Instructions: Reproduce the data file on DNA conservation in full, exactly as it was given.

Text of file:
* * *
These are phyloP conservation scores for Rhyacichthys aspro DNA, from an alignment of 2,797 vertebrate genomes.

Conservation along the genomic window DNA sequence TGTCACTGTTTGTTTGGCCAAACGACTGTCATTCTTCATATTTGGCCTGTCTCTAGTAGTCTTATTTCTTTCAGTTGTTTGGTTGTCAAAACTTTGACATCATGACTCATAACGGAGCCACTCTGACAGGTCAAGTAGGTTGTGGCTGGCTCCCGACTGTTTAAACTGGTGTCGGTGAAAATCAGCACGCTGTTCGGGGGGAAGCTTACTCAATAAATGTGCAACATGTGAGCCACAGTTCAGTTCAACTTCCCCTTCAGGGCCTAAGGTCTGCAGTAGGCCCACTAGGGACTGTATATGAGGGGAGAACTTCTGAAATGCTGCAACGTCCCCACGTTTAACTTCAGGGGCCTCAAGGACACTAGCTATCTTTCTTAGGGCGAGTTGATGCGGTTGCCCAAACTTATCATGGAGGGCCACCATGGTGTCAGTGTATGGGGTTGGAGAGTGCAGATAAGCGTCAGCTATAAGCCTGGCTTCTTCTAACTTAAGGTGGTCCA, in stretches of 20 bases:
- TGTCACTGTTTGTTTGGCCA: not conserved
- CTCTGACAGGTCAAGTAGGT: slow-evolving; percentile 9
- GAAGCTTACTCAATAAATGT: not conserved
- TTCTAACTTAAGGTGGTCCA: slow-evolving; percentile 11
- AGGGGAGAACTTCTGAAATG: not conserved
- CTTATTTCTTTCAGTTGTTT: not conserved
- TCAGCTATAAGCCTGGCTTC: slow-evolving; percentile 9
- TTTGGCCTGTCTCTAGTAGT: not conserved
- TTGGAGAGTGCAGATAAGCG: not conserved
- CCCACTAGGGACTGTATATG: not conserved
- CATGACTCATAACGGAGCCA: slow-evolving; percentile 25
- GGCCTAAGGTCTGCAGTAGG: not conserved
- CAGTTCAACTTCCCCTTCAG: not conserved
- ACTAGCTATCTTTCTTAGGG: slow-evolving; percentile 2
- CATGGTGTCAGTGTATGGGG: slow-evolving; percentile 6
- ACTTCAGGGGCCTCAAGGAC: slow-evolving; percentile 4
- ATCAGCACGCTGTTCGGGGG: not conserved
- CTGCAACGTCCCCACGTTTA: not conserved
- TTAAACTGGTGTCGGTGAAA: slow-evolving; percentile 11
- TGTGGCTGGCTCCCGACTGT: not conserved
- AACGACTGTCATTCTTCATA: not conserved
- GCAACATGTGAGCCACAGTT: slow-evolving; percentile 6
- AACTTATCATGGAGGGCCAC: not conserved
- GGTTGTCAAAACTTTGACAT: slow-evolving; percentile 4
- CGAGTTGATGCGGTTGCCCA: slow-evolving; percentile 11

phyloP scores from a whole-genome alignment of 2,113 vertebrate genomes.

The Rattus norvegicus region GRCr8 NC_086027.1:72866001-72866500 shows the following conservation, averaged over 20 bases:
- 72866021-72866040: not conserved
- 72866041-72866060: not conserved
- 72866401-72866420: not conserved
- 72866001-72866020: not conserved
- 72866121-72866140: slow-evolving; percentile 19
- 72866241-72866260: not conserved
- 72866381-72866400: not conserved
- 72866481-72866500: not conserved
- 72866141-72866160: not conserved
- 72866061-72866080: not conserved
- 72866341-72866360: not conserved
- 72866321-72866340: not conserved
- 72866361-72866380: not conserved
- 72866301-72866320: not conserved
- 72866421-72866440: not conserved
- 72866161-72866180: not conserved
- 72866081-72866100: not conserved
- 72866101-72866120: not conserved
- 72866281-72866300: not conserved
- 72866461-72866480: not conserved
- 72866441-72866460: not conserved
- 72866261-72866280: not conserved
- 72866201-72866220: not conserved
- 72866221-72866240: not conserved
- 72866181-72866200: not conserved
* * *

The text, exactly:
These are phyloP conservation scores for Rhyacichthys aspro DNA, from an alignment of 2,797 vertebrate genomes.

Conservation along the genomic window DNA sequence TGTCACTGTTTGTTTGGCCAAACGACTGTCATTCTTCATATTTGGCCTGTCTCTAGTAGTCTTATTTCTTTCAGTTGTTTGGTTGTCAAAACTTTGACATCATGACTCATAACGGAGCCACTCTGACAGGTCAAGTAGGTTGTGGCTGGCTCCCGACTGTTTAAACTGGTGTCGGTGAAAATCAGCACGCTGTTCGGGGGGAAGCTTACTCAATAAATGTGCAACATGTGAGCCACAGTTCAGTTCAACTTCCCCTTCAGGGCCTAAGGTCTGCAGTAGGCCCACTAGGGACTGTATATGAGGGGAGAACTTCTGAAATGCTGCAACGTCCCCACGTTTAACTTCAGGGGCCTCAAGGACACTAGCTATCTTTCTTAGGGCGAGTTGATGCGGTTGCCCAAACTTATCATGGAGGGCCACCATGGTGTCAGTGTATGGGGTTGGAGAGTGCAGATAAGCGTCAGCTATAAGCCTGGCTTCTTCTAACTTAAGGTGGTCCA, in stretches of 20 bases:
- TGTCACTGTTTGTTTGGCCA: not conserved
- CTCTGACAGGTCAAGTAGGT: slow-evolving; percentile 9
- GAAGCTTACTCAATAAATGT: not conserved
- TTCTAACTTAAGGTGGTCCA: slow-evolving; percentile 11
- AGGGGAGAACTTCTGAAATG: not conserved
- CTTATTTCTTTCAGTTGTTT: not conserved
- TCAGCTATAAGCCTGGCTTC: slow-evolving; percentile 9
- TTTGGCCTGTCTCTAGTAGT: not conserved
- TTGGAGAGTGCAGATAAGCG: not conserved
- CCCACTAGGGACTGTATATG: not conserved
- CATGACTCATAACGGAGCCA: slow-evolving; percentile 25
- GGCCTAAGGTCTGCAGTAGG: not conserved
- CAGTTCAACTTCCCCTTCAG: not conserved
- ACTAGCTATCTTTCTTAGGG: slow-evolving; percentile 2
- CATGGTGTCAGTGTATGGGG: slow-evolving; percentile 6
- ACTTCAGGGGCCTCAAGGAC: slow-evolving; percentile 4
- ATCAGCACGCTGTTCGGGGG: not conserved
- CTGCAACGTCCCCACGTTTA: not conserved
- TTAAACTGGTGTCGGTGAAA: slow-evolving; percentile 11
- TGTGGCTGGCTCCCGACTGT: not conserved
- AACGACTGTCATTCTTCATA: not conserved
- GCAACATGTGAGCCACAGTT: slow-evolving; percentile 6
- AACTTATCATGGAGGGCCAC: not conserved
- GGTTGTCAAAACTTTGACAT: slow-evolving; percentile 4
- CGAGTTGATGCGGTTGCCCA: slow-evolving; percentile 11

phyloP scores from a whole-genome alignment of 2,113 vertebrate genomes.

The Rattus norvegicus region GRCr8 NC_086027.1:72866001-72866500 shows the following conservation, averaged over 20 bases:
- 72866021-72866040: not conserved
- 72866041-72866060: not conserved
- 72866401-72866420: not conserved
- 72866001-72866020: not conserved
- 72866121-72866140: slow-evolving; percentile 19
- 72866241-72866260: not conserved
- 72866381-72866400: not conserved
- 72866481-72866500: not conserved
- 72866141-72866160: not conserved
- 72866061-72866080: not conserved
- 72866341-72866360: not conserved
- 72866321-72866340: not conserved
- 72866361-72866380: not conserved
- 72866301-72866320: not conserved
- 72866421-72866440: not conserved
- 72866161-72866180: not conserved
- 72866081-72866100: not conserved
- 72866101-72866120: not conserved
- 72866281-72866300: not conserved
- 72866461-72866480: not conserved
- 72866441-72866460: not conserved
- 72866261-72866280: not conserved
- 72866201-72866220: not conserved
- 72866221-72866240: not conserved
- 72866181-72866200: not conserved